Education Is Not Equally Distributed

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Participant P#1 did not experience, education hardship, however, she gave her experience, on educational limitation in the Ward schools.
High percentage of children studying in the ward schools fail the exam because of insufficient books, teachers, and other teaching needs. But if you have the ability and take your child in a private school, your child will succeed because teachers receive fair payment there. In private schools, they make follow-up, and teachers work hard. So children going to such schools work hard and succeed. If your child from primary school goes to the ward school, and your neighbor’s child goes to private school the outcome is your child will fail and your neighbor’s child will perform well. When you ask why your …show more content…

Some of them did not have evening meals. Teachers volunteer with their pocket money to provide them with tea or biscuit, and the children recover after eating.

Informant P#7 expressed concerns of children in rural schools where teachers cannot reach them:
Our neighboring Hekwe Primary school- has almost five hundred registered students, but strangely there are only two teachers. Do you see? They are two why? Teachers are assigned, but because of the challenging environment no one wants to live there. When it is raining you cannot access the area even using a motorcycle. The fair is almost Tshs 7,000, the road is muddy and slippery.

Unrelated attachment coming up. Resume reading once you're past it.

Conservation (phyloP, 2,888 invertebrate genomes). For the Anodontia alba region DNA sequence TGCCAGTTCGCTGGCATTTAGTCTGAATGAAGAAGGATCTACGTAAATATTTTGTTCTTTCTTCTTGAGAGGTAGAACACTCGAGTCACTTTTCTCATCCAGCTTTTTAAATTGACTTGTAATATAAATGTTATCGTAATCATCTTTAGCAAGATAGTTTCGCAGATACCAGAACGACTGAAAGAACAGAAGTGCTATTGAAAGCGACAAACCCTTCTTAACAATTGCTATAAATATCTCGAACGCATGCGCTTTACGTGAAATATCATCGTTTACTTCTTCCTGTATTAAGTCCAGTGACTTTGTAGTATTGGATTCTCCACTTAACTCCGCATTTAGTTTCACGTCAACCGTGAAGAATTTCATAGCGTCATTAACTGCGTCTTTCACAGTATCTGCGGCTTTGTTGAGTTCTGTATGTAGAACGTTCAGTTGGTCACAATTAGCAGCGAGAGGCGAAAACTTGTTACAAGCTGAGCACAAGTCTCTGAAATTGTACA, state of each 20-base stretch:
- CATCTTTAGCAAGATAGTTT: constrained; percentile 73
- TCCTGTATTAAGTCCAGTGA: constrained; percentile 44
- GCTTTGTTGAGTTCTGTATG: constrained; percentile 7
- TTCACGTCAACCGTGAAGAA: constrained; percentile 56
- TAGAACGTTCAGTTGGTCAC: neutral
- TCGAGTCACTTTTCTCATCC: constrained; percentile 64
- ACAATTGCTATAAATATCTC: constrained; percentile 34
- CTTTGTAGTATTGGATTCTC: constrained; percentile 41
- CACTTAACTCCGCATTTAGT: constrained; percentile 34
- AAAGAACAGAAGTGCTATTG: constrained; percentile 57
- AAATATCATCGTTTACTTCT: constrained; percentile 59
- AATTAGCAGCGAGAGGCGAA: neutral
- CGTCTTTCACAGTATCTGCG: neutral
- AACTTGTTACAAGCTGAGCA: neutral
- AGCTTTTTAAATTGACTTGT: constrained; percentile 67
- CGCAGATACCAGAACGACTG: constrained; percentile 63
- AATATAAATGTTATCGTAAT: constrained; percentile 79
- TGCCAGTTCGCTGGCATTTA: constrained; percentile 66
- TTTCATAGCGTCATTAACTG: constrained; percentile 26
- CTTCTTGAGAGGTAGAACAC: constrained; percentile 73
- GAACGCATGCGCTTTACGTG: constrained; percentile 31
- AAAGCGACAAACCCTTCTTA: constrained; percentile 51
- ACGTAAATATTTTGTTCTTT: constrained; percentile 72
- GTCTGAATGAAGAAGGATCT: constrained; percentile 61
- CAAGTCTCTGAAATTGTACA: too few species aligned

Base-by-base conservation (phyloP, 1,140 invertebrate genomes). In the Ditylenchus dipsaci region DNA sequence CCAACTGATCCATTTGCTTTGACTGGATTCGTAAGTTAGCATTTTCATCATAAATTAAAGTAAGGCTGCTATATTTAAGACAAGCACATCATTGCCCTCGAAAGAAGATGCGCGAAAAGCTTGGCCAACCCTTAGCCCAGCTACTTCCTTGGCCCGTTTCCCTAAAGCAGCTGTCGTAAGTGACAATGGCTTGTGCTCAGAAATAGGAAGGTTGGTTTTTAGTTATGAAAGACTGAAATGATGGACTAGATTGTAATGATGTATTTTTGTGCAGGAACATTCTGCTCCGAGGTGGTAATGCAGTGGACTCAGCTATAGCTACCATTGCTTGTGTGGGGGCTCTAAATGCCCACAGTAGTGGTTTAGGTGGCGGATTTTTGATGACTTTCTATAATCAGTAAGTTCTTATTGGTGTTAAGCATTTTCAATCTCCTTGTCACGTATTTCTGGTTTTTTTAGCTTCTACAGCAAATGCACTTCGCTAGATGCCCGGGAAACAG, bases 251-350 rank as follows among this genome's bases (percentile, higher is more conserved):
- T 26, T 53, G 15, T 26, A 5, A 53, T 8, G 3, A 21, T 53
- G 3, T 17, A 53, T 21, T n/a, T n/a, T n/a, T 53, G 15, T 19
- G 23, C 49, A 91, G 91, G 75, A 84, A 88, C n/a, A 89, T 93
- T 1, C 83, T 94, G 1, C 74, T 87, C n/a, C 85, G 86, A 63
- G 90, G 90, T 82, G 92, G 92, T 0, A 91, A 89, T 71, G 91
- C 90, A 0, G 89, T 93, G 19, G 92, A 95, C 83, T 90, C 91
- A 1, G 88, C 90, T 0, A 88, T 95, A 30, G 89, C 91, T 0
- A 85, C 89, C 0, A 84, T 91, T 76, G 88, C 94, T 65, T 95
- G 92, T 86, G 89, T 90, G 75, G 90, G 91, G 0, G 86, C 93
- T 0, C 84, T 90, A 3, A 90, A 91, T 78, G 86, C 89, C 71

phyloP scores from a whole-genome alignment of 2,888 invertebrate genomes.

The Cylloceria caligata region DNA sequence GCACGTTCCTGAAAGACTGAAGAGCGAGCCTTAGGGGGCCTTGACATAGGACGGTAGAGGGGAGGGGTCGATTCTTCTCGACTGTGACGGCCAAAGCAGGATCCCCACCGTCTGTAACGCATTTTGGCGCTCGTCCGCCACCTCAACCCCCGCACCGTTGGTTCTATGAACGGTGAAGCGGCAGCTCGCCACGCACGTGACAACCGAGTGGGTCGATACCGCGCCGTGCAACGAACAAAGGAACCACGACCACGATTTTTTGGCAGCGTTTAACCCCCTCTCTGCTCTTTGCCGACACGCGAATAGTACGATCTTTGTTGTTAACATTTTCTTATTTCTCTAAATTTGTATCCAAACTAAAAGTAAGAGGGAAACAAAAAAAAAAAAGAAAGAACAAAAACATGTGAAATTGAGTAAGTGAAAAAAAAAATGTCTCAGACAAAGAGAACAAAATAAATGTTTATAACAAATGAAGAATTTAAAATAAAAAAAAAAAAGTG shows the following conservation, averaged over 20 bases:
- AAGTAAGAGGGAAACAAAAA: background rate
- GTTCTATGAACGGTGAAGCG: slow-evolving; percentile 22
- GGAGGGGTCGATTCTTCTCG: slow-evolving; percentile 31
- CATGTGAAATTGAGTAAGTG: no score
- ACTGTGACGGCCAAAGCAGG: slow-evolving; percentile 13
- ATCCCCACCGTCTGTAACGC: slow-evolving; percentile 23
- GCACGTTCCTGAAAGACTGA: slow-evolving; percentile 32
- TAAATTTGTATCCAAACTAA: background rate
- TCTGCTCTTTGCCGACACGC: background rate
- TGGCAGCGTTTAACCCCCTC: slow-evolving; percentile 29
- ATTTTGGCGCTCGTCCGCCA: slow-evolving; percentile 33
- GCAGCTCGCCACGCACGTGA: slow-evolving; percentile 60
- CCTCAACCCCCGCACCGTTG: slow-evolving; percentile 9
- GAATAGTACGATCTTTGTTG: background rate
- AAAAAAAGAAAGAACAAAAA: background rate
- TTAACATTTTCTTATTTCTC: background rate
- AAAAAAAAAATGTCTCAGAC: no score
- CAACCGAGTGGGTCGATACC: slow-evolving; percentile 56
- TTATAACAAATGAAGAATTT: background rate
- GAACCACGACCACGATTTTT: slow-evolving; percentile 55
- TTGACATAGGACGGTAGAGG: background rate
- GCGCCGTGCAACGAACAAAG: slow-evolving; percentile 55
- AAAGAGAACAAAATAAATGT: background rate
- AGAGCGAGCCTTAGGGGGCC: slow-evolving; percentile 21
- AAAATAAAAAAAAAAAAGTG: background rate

The government has not yet prepared the infrastructure to help poor children living in village’s access education. Why am I saying that? Because roads, health services, and technology are still far behind. They have not yet monitored in many areas of our Serengeti area and other areas of Tanzania in general.
Informant P#4 noted that “schools in the village do not have enough tools for teaching. They are just there ward schools. Often teachers fail to stay in these schools for the reason of unfriendly [...]environment in rural schools.” She continued:
Teachers live on a little salary, frequently not enough to fulfill their needs, and so they tend to escape from rural school teaching posts. They just report to their

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